Link to Owner Dr. Robert B. Pamplin Jr.



Current law is supported by many in law enforcement, encourages immigrants to trust police.

Voters in Oregon this November will get the opportunity to cast a ballot regarding the state's long-standing sanctuary laws.

It will be a good opportunity for spirited debate on a hot topic. Debate is good, and so is voting. (See story, Page A7.)

We hope voters wisely retain Oregon's sanctuary status. It's the best thing to do for immigrants. It's the best thing to do for law enforcement officers. It's the best thing to do for all of us.

A quick history: While there is no formal legal definition of a "sanctuary state" (or county or city), the basic meaning is this: Local law enforcement officials are not in the business of seeking undocumented immigrants. That's a federal role. States don't print money. States don't declare war. And states don't enforce immigration rules — those are all federal responsibilities.

In the course of their normal work, state police will not — should not — seek out information on people's citizenship status. The same holds true for sheriff's deputies and city police.

This is not a new-fangled notion: Our state has maintained a sanctuary law since 1987. The Legislature that year passed Oregon Revised Statute 181.850, which prohibits law enforcement officers at the state, county or municipal level from enforcing federal immigration laws that target people based on their race or ethnic origin, when those individuals are not suspected of any criminal activities.

So does this mean that criminality will run rampant under a sanctuary rule?

Not at all.

Says who? Every police chief and district attorney we've ever interviewed on this topic.

Here's why: If, in the course of an investigation into a crime, police discover that someone is in this country illegally, they may take whatever action they so desire.

But, when passing someone on the sidewalk, or when someone who walks into the police station, or during a random traffic stop, police don't ask that. Because it's not germane to day-to-day police business.

If the local cop on the street also is a de facto agent of the U.S. Immigration and Customs Enforcement Agency, what are the chances that an abused spouse in an immigrant family would report that abuse? Or that a shop clerk born overseas would report theft? Or that an immigrant on the street would report an assault? Zero. Yet policing relies heavily on a simple concept: If you see something, say something. If you're a victim of a crime, report it. If you need help, a police officer should be the person you turn to. If the act of calling for a police officer means you could be thrown out of the country and separated from your family, then nobody would call police officers for any reason.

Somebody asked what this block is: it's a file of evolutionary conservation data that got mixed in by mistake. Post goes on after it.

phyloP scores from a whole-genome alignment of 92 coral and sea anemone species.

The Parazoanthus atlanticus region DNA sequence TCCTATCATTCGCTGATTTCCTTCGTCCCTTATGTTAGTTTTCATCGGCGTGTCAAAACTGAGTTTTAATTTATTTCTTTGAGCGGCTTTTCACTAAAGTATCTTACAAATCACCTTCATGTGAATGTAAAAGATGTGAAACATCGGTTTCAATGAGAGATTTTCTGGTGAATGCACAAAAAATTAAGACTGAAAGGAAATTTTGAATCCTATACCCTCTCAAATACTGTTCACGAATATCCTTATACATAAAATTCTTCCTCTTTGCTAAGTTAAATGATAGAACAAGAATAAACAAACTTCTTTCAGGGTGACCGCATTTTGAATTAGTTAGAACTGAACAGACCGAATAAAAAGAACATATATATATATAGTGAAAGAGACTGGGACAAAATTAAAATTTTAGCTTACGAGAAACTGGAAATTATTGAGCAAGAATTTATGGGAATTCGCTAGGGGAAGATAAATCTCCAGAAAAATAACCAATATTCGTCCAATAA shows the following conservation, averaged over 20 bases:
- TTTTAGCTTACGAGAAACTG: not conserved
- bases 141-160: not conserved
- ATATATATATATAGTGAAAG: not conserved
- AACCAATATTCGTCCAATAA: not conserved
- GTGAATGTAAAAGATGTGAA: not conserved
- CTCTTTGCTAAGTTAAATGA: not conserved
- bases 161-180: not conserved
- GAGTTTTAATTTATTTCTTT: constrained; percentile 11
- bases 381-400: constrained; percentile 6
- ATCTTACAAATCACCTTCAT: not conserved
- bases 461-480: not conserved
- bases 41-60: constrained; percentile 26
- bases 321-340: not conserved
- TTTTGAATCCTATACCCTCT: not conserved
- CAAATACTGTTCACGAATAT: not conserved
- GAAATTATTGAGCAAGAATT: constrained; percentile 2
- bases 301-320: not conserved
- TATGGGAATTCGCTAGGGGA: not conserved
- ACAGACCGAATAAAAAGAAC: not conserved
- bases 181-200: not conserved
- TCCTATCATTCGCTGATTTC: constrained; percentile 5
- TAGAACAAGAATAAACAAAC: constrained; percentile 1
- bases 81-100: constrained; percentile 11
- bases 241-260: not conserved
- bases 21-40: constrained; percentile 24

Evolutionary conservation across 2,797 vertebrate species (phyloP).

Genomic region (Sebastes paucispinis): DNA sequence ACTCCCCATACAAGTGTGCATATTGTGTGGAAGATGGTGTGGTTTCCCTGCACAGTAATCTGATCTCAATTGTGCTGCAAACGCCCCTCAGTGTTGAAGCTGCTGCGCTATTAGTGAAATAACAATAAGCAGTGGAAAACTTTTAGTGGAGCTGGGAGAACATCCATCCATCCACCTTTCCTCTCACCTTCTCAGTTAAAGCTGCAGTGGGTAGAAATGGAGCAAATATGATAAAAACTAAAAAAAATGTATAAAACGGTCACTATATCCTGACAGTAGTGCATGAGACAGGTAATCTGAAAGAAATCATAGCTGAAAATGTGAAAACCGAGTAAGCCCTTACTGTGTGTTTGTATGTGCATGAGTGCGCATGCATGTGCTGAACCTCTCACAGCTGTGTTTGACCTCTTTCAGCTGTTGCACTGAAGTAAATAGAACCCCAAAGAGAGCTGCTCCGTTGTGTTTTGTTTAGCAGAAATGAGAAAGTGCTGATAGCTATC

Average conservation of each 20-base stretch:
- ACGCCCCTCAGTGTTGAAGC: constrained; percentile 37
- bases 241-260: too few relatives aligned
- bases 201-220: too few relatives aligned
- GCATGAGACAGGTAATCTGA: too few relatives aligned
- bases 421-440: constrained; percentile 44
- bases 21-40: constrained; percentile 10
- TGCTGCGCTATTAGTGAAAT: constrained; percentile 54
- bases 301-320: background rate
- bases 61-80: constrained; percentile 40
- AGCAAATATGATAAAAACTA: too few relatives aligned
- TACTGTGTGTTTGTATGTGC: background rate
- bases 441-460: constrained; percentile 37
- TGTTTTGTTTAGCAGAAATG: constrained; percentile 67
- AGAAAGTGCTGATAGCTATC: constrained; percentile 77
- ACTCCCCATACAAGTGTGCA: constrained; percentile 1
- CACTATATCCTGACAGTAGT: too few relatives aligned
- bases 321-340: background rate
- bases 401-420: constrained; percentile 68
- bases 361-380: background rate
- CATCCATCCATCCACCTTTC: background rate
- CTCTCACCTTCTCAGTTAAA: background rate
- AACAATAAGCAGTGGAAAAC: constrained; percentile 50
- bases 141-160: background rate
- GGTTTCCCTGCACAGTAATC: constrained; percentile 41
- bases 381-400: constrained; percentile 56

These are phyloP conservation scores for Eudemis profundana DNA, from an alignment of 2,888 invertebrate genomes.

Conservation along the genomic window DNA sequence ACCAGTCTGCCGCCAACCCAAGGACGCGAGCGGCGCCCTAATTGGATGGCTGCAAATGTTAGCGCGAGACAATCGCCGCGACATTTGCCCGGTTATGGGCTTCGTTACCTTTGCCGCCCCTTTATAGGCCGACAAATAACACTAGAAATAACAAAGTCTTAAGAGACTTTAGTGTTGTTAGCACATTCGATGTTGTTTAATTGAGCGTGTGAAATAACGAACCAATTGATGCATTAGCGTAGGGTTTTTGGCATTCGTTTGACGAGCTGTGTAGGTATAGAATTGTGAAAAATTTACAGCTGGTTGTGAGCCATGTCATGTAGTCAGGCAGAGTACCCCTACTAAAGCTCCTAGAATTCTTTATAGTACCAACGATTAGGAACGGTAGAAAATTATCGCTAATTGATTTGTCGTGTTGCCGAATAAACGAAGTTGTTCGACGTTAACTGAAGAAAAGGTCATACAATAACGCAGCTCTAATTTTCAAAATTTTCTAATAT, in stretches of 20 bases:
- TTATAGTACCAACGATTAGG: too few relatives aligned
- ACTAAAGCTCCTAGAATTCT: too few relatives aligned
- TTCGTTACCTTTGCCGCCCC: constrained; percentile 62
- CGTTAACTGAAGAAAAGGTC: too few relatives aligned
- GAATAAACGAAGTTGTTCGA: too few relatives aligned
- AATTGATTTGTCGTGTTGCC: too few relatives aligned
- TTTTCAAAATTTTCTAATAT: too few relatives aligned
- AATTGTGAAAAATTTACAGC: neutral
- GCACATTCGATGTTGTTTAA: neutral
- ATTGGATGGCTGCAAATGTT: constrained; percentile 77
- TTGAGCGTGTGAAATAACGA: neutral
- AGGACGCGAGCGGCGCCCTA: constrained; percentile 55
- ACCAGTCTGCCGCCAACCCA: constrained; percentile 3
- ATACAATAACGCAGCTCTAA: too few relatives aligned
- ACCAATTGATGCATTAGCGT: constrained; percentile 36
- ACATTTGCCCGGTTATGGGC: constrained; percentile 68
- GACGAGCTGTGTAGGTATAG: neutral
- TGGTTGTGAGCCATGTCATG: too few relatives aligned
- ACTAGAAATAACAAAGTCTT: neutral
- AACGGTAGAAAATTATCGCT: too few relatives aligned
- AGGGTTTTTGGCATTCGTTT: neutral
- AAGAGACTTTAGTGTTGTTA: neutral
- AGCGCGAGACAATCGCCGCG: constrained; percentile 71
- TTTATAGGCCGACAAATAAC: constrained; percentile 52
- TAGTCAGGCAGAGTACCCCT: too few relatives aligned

That's why law enforcement officials in this area have tended to favor sanctuary laws.

This wouldn't even be a hot topic if it wasn't for the fact that Donald Trump made opposition to immigration a primary platform of his successful bid for the White House and a signature focus of his administration.

Not just undocumented immigration, mind you. He's opposed to immigration. Speaking in London earlier this month, the president said immigration has been "very bad for Europe" and the United States, according to a wide array of U.S. and European media who covered his speech. "Look at what's happening to different countries that never had difficulty, never had problems. It's a very sad situation, it's very unfortunate, but I do not think it's good for Europe, and I don't think it's good for our country," he said.

If you give Trump the benefit of the doubt, then that kind of thinking can be put down to a total lack of understanding of American and European history. If you don't give him the benefit of the doubt, it's straight-up racism. Take your pick.

It's like the common argument that immigrant communities commit more crimes, per capita, than non-immigrant communities. False.

Oregon benefits from immigration. The United States benefits from immigration. Full stop. Local law enforcement benefits when all immigrants feel they can call their city, county or state police without fear. Immigrants benefit from knowing police are a safe haven. And we all benefit when each level of government sticks to its lane: We don't want Oregon State Police printing money, and we don't want the United States Border Patrol arresting speeders on Hall Boulevard.

We're not unhappy that the debate will take place before this fall's election. We just hope common sense and the perspective of the law enforcement community trump — pun intended — fear-mongering.

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